Usually there’s a near miss first, with each galaxy flying past the other. Both galaxies get distorted, their mutual gravity stretching them like taffy. They pull apart, but then their mutual gravity draws them together again, and the collision begins for real. What may have started as two lovely spiral or elliptical galaxies becomes chaos, the stars and gas clouds flung this way and that, and the resulting coalescing object a lumpy mess.
Eventually the two galaxies merge. We know that all big galaxies have supermassive black holes in their cores, million and even billions of times the mass of the Sun. After two galaxies collide, eventually their central black holes collide and merge as well, forming a bigger black hole (and blasting out gravitational waves). But that doesn’t happen for quite some time; during the actual galaxy collision each black hole is its own entity.
Not only that, but gas clouds tossed about by the collision can drop into the center of each galaxy, doomed to fall into the black hole there. When they do, the material piles up into a disk just at the edge of forever, swirling madly, heating up, and blasting out X-rays.
Which brings us to Arp 299, a pair of gorgeously colliding galaxies about 140 million light years from Earth. We know that the collision has been going on a while; the system glows brilliantly in infrared, putting out almost a trillion times the Sun’s energy output just in that one wavelength! That’s due to huge amounts of dust around their black holes, which absorbs a lot of the energy, gets warm, and re-emits it in the infrared.
The cores of the two galaxies are separated by less than 15,000 light years, which is pretty close on a galactic scale. That’s interesting, but it’s also irritating to astronomers: They’re so close together it’s been difficult to separate them using X-ray telescopes. And we know they’re emitting copious X-rays; the problem is knowing which black hole is emitting what.
Now, though, they’ve been teased apart. Using both NuSTAR and Chandra—two orbiting X-ray observatories—astronomers have figured out what each black hole is doing. In the image above, it’s the one on the right (Arp 299B) that’s pouring out X-rays, and is what we call an Active Galactic Nucleus, or AGN. The galaxy on the left (Arp 299A) is also emitting X-rays, and might be an AGN as well, but it’s only contributing about 10 percent of the total X-ray emission of the system.
The energy of the X-rays Arp 299A is emitting is also consistent with it having lots of what are called high-mass X-ray binaries (or HMXB), which consist of a high-mass star orbiting a black hole. In this case, the black hole in a HMXB is far smaller than the ones in the centers of the galaxies; it may have a few times the Sun’s mass, not millions of times. But it’s enough to draw material off its companion star, which then (like its supermassive counterpart) creates a disk of material that heats up and emits X-rays. But the way these emit rays is different then the cores of AGN, making it possible to distinguish between them (in general HMXB emit much higher energy X-rays than AGN).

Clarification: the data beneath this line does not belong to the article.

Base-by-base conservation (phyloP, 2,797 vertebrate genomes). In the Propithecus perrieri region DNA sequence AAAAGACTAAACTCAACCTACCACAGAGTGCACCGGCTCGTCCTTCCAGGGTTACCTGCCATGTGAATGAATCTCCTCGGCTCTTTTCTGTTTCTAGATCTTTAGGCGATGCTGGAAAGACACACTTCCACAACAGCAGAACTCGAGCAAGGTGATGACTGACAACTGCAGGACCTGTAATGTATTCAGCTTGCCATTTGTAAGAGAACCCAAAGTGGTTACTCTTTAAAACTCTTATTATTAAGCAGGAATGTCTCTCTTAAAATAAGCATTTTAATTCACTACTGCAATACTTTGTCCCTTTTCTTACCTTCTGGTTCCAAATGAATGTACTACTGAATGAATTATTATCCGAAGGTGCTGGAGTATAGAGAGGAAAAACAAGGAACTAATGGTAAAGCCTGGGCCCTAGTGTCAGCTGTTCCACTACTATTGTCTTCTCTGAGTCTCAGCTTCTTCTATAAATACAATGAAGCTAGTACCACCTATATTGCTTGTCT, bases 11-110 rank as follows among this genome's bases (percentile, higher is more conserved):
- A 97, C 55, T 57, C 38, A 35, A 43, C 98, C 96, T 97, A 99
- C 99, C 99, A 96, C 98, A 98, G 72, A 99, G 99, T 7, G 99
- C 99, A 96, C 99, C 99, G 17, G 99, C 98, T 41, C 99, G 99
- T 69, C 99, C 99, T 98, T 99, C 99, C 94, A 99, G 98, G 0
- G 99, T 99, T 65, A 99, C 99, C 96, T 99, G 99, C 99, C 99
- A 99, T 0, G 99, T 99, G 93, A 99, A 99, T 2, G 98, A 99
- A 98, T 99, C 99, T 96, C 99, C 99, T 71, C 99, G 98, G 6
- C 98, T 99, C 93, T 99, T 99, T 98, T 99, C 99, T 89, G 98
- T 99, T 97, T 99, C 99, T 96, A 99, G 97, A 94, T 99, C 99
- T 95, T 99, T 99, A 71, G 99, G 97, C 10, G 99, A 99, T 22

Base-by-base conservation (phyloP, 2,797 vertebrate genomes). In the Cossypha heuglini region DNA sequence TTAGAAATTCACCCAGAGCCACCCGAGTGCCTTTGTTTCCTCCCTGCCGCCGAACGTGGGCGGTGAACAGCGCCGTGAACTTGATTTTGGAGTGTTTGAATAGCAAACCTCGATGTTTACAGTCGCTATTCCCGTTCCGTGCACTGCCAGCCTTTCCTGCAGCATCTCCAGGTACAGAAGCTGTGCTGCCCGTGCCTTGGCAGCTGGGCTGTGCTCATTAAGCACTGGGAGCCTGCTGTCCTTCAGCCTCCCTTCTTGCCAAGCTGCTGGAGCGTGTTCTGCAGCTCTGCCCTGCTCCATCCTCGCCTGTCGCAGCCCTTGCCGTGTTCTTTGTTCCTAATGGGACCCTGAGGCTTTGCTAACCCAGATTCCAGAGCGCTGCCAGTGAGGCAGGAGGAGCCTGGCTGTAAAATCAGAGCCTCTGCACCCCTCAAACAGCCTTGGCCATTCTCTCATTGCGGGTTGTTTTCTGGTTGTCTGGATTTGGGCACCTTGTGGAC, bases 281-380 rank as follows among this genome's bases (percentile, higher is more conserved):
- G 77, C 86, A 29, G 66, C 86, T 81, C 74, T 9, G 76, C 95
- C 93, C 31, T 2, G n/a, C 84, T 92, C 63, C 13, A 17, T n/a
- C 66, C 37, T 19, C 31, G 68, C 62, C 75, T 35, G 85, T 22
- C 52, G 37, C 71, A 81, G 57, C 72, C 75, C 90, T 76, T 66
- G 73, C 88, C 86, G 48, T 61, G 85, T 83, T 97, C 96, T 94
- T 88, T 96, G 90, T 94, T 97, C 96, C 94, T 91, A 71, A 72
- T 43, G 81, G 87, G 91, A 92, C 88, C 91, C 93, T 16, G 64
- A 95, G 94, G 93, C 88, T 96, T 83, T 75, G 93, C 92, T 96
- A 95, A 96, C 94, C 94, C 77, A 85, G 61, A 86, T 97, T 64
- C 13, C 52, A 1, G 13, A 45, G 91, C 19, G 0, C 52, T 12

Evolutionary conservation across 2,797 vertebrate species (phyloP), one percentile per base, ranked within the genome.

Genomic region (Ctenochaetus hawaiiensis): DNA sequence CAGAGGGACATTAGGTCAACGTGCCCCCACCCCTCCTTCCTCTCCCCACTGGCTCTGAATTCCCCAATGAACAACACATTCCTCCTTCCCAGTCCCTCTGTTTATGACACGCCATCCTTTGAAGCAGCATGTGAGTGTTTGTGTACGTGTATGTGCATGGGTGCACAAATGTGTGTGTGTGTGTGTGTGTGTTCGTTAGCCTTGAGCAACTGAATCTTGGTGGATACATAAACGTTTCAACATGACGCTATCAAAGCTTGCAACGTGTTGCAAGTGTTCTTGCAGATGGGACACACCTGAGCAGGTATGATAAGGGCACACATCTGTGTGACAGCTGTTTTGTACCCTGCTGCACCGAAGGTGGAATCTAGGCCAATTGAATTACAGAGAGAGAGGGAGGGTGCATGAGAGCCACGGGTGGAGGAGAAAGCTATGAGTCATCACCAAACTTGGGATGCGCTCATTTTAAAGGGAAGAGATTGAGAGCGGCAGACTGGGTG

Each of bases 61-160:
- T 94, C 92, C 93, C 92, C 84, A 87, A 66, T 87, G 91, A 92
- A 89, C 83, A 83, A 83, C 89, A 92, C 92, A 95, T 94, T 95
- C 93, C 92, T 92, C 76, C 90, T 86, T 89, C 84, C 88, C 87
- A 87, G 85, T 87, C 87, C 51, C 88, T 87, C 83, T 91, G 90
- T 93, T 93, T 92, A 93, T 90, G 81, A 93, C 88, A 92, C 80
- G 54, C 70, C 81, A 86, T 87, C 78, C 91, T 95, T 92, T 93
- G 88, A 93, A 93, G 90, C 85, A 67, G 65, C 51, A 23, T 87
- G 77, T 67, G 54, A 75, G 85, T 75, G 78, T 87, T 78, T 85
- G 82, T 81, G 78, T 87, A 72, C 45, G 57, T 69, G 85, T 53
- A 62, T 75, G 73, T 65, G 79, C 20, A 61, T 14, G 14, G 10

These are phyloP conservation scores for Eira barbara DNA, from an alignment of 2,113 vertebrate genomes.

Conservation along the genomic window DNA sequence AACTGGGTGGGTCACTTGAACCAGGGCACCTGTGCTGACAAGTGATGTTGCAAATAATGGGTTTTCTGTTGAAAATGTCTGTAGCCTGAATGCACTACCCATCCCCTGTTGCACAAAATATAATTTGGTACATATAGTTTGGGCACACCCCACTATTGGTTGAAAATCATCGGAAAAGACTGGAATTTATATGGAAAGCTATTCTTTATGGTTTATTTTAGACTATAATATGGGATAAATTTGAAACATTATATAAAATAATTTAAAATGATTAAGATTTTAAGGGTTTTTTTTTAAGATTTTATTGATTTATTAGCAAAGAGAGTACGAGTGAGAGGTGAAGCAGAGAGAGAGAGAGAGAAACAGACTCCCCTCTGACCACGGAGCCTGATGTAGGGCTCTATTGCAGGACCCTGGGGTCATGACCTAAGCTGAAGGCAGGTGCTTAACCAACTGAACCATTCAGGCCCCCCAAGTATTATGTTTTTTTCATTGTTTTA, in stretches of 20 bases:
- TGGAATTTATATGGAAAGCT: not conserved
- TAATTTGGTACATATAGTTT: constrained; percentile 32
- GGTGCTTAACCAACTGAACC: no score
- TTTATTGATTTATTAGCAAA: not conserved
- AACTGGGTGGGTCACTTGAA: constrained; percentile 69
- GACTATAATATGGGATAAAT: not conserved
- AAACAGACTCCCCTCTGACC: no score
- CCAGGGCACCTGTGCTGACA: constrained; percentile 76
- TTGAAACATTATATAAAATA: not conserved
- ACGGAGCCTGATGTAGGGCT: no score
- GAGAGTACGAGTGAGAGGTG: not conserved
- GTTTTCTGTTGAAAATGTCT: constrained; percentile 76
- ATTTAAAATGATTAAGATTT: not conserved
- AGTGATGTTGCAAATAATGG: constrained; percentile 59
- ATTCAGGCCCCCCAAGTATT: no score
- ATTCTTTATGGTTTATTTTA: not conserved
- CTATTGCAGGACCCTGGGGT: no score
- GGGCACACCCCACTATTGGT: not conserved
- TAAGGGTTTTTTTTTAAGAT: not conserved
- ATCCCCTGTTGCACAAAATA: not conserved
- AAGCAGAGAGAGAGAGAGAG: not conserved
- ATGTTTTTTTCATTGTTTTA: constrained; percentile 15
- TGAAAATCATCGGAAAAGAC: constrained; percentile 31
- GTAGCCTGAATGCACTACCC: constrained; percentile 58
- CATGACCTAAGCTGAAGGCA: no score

Well, sometimes. In the case of Arp 299 it’s hard to be sure; the observations aren’t distinct enough to be certain Arp 299A is not an AGN. The astronomers who observed the system mention they plan on observing lots of other galaxies in this same way, specifically galaxies that are known to be rapidly forming stars. These tend to have more HMXBs in them, and that will act as a benchmark, helping astronomers distinguish between AGN and HMXB. The more “starburst” galaxies observed, the easier it will be to understand colliding ones as well.
All of this underscores a very important aspect of astronomy, science, and really just life in general: You have to observe things in more than one way to understand them. Using telescopes like Hubble or other big optical-light observatories is great, but they only give you part of the picture (literally), only tell part of the story.
Changing your viewpoint gives insight and perspective. That sounds like pretty good advice to me, whether you’re thinking about something scientifically or exercising a little bit of human compassion. In my opinion, we could use a lot more of both.
Every month since March 2016, I’ve posted an article that is almost exactly the same every time. For the nth month in a row, I’ve written, we’ve had a month that broke the temperature record historically. And even when I wrote the first one in March, we’d already seen record months since October of 2015.
And it’s happened again. September 2016 was the hottest September on record. That makes it the 12th month in a row this has happened.
After repeating the same article nearly word for word every month since March, I just can’t do it again. It seems too glib this time.
We’ve had a year of record heat. A year.